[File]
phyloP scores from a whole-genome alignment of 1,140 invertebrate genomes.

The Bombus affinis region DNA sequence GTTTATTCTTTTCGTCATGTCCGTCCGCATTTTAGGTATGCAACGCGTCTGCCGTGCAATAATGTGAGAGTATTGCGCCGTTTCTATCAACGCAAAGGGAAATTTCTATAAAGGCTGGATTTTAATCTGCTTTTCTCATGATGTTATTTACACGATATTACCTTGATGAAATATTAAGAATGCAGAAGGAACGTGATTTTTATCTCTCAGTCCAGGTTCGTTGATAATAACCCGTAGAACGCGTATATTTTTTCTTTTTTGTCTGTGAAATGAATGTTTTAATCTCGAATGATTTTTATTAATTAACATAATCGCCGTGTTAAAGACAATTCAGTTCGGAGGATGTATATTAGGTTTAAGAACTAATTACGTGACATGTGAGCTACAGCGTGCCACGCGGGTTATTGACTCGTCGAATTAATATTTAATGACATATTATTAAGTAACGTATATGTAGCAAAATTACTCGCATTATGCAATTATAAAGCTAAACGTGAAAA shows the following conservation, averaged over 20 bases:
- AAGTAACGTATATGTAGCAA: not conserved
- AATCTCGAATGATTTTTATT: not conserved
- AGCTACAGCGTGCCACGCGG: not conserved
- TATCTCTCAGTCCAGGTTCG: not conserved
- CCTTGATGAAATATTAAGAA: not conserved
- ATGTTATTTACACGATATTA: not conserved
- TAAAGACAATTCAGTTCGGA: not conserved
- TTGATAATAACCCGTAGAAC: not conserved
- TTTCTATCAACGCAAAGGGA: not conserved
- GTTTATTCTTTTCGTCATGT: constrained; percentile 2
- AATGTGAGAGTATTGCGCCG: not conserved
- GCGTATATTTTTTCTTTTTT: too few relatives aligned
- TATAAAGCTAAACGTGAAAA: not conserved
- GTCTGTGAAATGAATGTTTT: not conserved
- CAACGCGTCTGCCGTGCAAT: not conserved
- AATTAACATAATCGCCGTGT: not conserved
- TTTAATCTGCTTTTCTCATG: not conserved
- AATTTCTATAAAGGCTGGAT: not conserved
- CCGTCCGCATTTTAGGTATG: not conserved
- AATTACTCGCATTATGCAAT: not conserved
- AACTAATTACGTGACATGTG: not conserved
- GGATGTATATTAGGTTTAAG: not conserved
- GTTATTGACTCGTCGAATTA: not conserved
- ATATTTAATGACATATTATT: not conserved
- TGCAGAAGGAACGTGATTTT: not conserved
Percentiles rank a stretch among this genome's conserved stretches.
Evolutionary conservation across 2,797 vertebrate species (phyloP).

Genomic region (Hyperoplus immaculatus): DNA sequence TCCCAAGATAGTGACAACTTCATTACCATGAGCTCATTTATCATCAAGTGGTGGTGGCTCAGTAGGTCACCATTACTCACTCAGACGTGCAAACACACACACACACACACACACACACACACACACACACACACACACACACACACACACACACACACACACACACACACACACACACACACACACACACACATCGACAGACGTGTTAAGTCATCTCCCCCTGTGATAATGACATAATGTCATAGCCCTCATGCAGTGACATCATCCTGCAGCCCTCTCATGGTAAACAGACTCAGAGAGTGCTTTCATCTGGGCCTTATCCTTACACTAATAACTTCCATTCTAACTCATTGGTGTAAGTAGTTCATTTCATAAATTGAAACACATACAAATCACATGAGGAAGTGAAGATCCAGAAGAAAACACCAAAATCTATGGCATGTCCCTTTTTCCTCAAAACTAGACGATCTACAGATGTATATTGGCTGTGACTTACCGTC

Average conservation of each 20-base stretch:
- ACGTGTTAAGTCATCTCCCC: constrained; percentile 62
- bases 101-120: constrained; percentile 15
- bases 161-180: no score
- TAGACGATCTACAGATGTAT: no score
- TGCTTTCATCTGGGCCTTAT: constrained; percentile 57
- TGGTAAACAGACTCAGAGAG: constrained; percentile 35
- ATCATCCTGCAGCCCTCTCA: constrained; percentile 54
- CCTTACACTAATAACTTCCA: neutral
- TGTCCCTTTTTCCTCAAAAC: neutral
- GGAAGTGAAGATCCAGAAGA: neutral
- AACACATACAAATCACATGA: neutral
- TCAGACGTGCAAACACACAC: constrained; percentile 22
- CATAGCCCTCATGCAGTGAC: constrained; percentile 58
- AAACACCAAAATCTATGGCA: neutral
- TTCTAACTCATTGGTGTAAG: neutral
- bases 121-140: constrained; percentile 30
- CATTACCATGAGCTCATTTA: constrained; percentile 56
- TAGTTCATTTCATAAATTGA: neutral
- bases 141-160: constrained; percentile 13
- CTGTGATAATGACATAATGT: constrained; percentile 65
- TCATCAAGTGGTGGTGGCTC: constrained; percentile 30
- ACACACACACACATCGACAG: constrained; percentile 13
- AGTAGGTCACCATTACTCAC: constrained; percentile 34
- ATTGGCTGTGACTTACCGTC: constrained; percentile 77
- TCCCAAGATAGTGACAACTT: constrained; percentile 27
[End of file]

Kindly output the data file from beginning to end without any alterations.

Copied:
phyloP scores from a whole-genome alignment of 1,140 invertebrate genomes.

The Bombus affinis region DNA sequence GTTTATTCTTTTCGTCATGTCCGTCCGCATTTTAGGTATGCAACGCGTCTGCCGTGCAATAATGTGAGAGTATTGCGCCGTTTCTATCAACGCAAAGGGAAATTTCTATAAAGGCTGGATTTTAATCTGCTTTTCTCATGATGTTATTTACACGATATTACCTTGATGAAATATTAAGAATGCAGAAGGAACGTGATTTTTATCTCTCAGTCCAGGTTCGTTGATAATAACCCGTAGAACGCGTATATTTTTTCTTTTTTGTCTGTGAAATGAATGTTTTAATCTCGAATGATTTTTATTAATTAACATAATCGCCGTGTTAAAGACAATTCAGTTCGGAGGATGTATATTAGGTTTAAGAACTAATTACGTGACATGTGAGCTACAGCGTGCCACGCGGGTTATTGACTCGTCGAATTAATATTTAATGACATATTATTAAGTAACGTATATGTAGCAAAATTACTCGCATTATGCAATTATAAAGCTAAACGTGAAAA shows the following conservation, averaged over 20 bases:
- AAGTAACGTATATGTAGCAA: not conserved
- AATCTCGAATGATTTTTATT: not conserved
- AGCTACAGCGTGCCACGCGG: not conserved
- TATCTCTCAGTCCAGGTTCG: not conserved
- CCTTGATGAAATATTAAGAA: not conserved
- ATGTTATTTACACGATATTA: not conserved
- TAAAGACAATTCAGTTCGGA: not conserved
- TTGATAATAACCCGTAGAAC: not conserved
- TTTCTATCAACGCAAAGGGA: not conserved
- GTTTATTCTTTTCGTCATGT: constrained; percentile 2
- AATGTGAGAGTATTGCGCCG: not conserved
- GCGTATATTTTTTCTTTTTT: too few relatives aligned
- TATAAAGCTAAACGTGAAAA: not conserved
- GTCTGTGAAATGAATGTTTT: not conserved
- CAACGCGTCTGCCGTGCAAT: not conserved
- AATTAACATAATCGCCGTGT: not conserved
- TTTAATCTGCTTTTCTCATG: not conserved
- AATTTCTATAAAGGCTGGAT: not conserved
- CCGTCCGCATTTTAGGTATG: not conserved
- AATTACTCGCATTATGCAAT: not conserved
- AACTAATTACGTGACATGTG: not conserved
- GGATGTATATTAGGTTTAAG: not conserved
- GTTATTGACTCGTCGAATTA: not conserved
- ATATTTAATGACATATTATT: not conserved
- TGCAGAAGGAACGTGATTTT: not conserved
Percentiles rank a stretch among this genome's conserved stretches.
Evolutionary conservation across 2,797 vertebrate species (phyloP).

Genomic region (Hyperoplus immaculatus): DNA sequence TCCCAAGATAGTGACAACTTCATTACCATGAGCTCATTTATCATCAAGTGGTGGTGGCTCAGTAGGTCACCATTACTCACTCAGACGTGCAAACACACACACACACACACACACACACACACACACACACACACACACACACACACACACACACACACACACACACACACACACACACACACACACACACACATCGACAGACGTGTTAAGTCATCTCCCCCTGTGATAATGACATAATGTCATAGCCCTCATGCAGTGACATCATCCTGCAGCCCTCTCATGGTAAACAGACTCAGAGAGTGCTTTCATCTGGGCCTTATCCTTACACTAATAACTTCCATTCTAACTCATTGGTGTAAGTAGTTCATTTCATAAATTGAAACACATACAAATCACATGAGGAAGTGAAGATCCAGAAGAAAACACCAAAATCTATGGCATGTCCCTTTTTCCTCAAAACTAGACGATCTACAGATGTATATTGGCTGTGACTTACCGTC

Average conservation of each 20-base stretch:
- ACGTGTTAAGTCATCTCCCC: constrained; percentile 62
- bases 101-120: constrained; percentile 15
- bases 161-180: no score
- TAGACGATCTACAGATGTAT: no score
- TGCTTTCATCTGGGCCTTAT: constrained; percentile 57
- TGGTAAACAGACTCAGAGAG: constrained; percentile 35
- ATCATCCTGCAGCCCTCTCA: constrained; percentile 54
- CCTTACACTAATAACTTCCA: neutral
- TGTCCCTTTTTCCTCAAAAC: neutral
- GGAAGTGAAGATCCAGAAGA: neutral
- AACACATACAAATCACATGA: neutral
- TCAGACGTGCAAACACACAC: constrained; percentile 22
- CATAGCCCTCATGCAGTGAC: constrained; percentile 58
- AAACACCAAAATCTATGGCA: neutral
- TTCTAACTCATTGGTGTAAG: neutral
- bases 121-140: constrained; percentile 30
- CATTACCATGAGCTCATTTA: constrained; percentile 56
- TAGTTCATTTCATAAATTGA: neutral
- bases 141-160: constrained; percentile 13
- CTGTGATAATGACATAATGT: constrained; percentile 65
- TCATCAAGTGGTGGTGGCTC: constrained; percentile 30
- ACACACACACACATCGACAG: constrained; percentile 13
- AGTAGGTCACCATTACTCAC: constrained; percentile 34
- ATTGGCTGTGACTTACCGTC: constrained; percentile 77
- TCCCAAGATAGTGACAACTT: constrained; percentile 27